When the Service Employees International Union convention begins Monday in Colorado, there will be some bad news from its leaders out of Michigan.

Michigan Attorney General Bill Schuette released a letter Friday that mandated that state agencies were to end the withholding of SEIU dues from private individuals who provide home health care.

"Private individuals do not transform into public employees simply by participating in taxpayer-funded programs like Medicaid," he said in the letter. "In order to comply with the law, state agencies should end the withholding of public union dues from private individuals who provide home help."

Gov. Rick Snyder signed a bill in April that was to have ended the taking of money but it continued. More than $30.3 million has been skimmed from home health care workers since late 2006. The Mackinac Center for Public Policy estimates more than $687,000 has been skimmed since Gov. Snyder signed the bill last month.

The $687,000 the union has skimmed is more than the $560,068 the union has given to Democratic politicians in the 2012 election cycle.  

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The SEIU hasn’t given any money to Republicans.

The skimmed $687,000 would also cover the total compensation of Eileen Kirlin, international executive vice president of the SEIU who made $222,876 in 2010, and SEIU president Mary Kay Henry, whose total compensation was $305,309 in 2010.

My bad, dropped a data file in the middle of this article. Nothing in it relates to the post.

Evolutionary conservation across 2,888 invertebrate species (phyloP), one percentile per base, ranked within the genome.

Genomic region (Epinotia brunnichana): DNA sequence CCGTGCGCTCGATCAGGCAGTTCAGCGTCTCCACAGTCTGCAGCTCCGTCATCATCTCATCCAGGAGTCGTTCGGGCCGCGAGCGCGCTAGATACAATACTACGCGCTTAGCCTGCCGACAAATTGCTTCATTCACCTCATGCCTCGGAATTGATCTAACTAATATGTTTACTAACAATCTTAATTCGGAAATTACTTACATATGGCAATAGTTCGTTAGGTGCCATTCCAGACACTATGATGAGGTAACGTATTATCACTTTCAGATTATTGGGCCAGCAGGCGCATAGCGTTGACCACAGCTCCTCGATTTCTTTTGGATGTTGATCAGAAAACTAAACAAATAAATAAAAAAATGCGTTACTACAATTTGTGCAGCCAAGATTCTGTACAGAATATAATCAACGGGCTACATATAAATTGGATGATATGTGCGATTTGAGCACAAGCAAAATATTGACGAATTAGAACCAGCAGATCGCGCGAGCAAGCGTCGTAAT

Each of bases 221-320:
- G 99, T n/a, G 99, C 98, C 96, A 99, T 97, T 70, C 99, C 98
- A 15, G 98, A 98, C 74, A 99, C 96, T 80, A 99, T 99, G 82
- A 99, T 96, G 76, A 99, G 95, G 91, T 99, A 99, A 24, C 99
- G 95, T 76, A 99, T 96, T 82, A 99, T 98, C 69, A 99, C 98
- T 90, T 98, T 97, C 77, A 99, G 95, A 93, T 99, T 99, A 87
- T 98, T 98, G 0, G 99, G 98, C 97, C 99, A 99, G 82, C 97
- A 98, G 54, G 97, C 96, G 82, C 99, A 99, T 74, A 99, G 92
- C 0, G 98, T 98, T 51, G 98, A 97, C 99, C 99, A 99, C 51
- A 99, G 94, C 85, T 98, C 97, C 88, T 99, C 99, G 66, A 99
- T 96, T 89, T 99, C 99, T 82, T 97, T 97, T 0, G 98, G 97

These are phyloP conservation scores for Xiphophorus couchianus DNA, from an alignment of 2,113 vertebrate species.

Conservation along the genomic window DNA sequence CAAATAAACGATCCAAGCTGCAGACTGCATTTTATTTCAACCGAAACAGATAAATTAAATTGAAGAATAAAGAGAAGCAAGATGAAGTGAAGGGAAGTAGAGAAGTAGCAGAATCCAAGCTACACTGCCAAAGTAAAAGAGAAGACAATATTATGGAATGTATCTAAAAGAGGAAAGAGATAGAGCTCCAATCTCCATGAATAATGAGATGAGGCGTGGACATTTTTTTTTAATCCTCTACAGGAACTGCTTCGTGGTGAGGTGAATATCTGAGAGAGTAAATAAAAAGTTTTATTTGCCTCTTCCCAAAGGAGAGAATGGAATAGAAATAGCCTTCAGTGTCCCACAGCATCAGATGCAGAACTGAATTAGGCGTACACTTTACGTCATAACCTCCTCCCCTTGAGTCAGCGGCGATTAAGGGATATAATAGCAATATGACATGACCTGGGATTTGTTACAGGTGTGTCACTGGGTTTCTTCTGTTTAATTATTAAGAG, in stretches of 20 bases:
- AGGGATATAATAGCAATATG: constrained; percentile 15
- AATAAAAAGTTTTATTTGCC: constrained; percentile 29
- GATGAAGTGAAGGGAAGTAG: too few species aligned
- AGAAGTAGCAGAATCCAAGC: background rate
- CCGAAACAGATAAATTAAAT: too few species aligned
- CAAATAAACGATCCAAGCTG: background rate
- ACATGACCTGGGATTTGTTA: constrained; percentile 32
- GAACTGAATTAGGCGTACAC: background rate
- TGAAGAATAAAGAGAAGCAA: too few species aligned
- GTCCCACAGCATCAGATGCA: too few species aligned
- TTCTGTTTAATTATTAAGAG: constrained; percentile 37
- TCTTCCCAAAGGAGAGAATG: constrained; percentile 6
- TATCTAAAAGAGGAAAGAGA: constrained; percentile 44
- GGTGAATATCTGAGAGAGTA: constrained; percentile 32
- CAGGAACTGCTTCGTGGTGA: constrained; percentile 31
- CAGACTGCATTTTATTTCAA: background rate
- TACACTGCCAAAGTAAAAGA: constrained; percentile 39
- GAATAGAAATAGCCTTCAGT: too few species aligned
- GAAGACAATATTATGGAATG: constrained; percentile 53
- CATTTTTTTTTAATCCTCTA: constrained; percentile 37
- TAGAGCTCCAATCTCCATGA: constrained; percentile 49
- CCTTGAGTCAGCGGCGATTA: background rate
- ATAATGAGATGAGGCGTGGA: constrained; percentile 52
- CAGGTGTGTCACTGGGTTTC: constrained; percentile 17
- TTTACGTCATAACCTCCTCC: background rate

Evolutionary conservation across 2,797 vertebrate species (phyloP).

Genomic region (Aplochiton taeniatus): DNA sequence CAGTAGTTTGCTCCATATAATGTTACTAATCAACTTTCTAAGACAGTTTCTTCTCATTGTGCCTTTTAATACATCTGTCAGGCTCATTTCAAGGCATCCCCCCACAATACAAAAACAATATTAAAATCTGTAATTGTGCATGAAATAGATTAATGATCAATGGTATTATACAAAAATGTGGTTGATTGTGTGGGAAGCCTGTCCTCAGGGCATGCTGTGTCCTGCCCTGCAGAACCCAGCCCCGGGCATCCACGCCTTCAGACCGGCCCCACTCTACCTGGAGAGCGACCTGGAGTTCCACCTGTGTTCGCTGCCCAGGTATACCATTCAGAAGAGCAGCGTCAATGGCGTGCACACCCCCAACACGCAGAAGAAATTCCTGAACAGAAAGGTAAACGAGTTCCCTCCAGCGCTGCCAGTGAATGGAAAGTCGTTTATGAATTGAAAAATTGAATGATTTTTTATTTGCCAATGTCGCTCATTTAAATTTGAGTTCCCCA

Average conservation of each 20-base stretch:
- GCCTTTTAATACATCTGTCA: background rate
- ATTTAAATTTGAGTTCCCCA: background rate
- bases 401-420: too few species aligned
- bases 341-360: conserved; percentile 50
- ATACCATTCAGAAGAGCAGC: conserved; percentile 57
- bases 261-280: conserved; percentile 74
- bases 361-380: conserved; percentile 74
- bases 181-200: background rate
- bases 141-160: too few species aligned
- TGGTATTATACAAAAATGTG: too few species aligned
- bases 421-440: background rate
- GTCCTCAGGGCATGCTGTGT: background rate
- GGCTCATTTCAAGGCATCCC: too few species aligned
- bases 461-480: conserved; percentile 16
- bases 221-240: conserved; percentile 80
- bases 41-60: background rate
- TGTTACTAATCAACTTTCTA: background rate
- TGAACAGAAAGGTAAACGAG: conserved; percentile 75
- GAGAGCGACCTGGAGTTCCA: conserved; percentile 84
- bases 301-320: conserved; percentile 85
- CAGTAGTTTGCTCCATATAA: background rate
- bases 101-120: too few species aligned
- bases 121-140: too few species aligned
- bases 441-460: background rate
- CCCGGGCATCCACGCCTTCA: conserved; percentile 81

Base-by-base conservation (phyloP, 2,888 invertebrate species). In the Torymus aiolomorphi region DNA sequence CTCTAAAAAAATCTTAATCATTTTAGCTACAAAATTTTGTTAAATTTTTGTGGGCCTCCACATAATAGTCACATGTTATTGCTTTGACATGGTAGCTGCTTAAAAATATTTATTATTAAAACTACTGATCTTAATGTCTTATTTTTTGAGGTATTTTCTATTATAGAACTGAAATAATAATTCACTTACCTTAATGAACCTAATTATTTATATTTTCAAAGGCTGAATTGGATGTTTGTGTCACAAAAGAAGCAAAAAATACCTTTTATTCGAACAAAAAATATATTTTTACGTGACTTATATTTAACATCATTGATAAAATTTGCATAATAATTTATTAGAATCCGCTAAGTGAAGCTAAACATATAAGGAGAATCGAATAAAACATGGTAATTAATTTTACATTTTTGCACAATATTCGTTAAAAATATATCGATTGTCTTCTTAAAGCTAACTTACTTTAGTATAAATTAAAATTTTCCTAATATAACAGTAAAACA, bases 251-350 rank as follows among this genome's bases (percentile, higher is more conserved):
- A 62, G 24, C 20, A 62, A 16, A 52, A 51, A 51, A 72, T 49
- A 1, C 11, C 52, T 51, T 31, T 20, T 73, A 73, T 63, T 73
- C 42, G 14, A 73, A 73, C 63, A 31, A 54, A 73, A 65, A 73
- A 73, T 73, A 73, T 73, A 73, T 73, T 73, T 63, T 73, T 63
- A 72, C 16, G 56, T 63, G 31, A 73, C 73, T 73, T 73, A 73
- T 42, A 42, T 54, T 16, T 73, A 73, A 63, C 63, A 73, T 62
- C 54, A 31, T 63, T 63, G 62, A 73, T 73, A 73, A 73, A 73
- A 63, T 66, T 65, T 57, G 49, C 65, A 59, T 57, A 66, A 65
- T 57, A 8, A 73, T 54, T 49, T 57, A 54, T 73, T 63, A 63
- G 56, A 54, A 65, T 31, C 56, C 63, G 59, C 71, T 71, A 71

The $687,000 also represents about 15 percent of the $4.7 million in total revenue in 2010 of the Michigan chapter of SEIU Local 517.

Patrick Wright, senior legal analyst with the Mackinac Center, said the SEIU could file a lawsuit in federal court claiming they are owed money by either the Michigan Quality Community Care Council, which was the dummy employer set up to help facilitate the scheme, or the state’s Department of Community Health.

It’s unclear how valid a legal claim the SEIU would have since a state law and now the Attorney General’s opinion are not on their side.

Local and national SEIU officials didn’t return emails seeking comment.


See also:

Michigan Capitol Confidential Coverage of the SEIU 'Dues Skim'

BREAKING: Attorney General Orders Home Health Dues Skim to End


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Ted Nelson is a retired Michigan State Police officer who trained police departments throughout the state on civil asset forfeiture. He believes the practice has been misused and needs to change.

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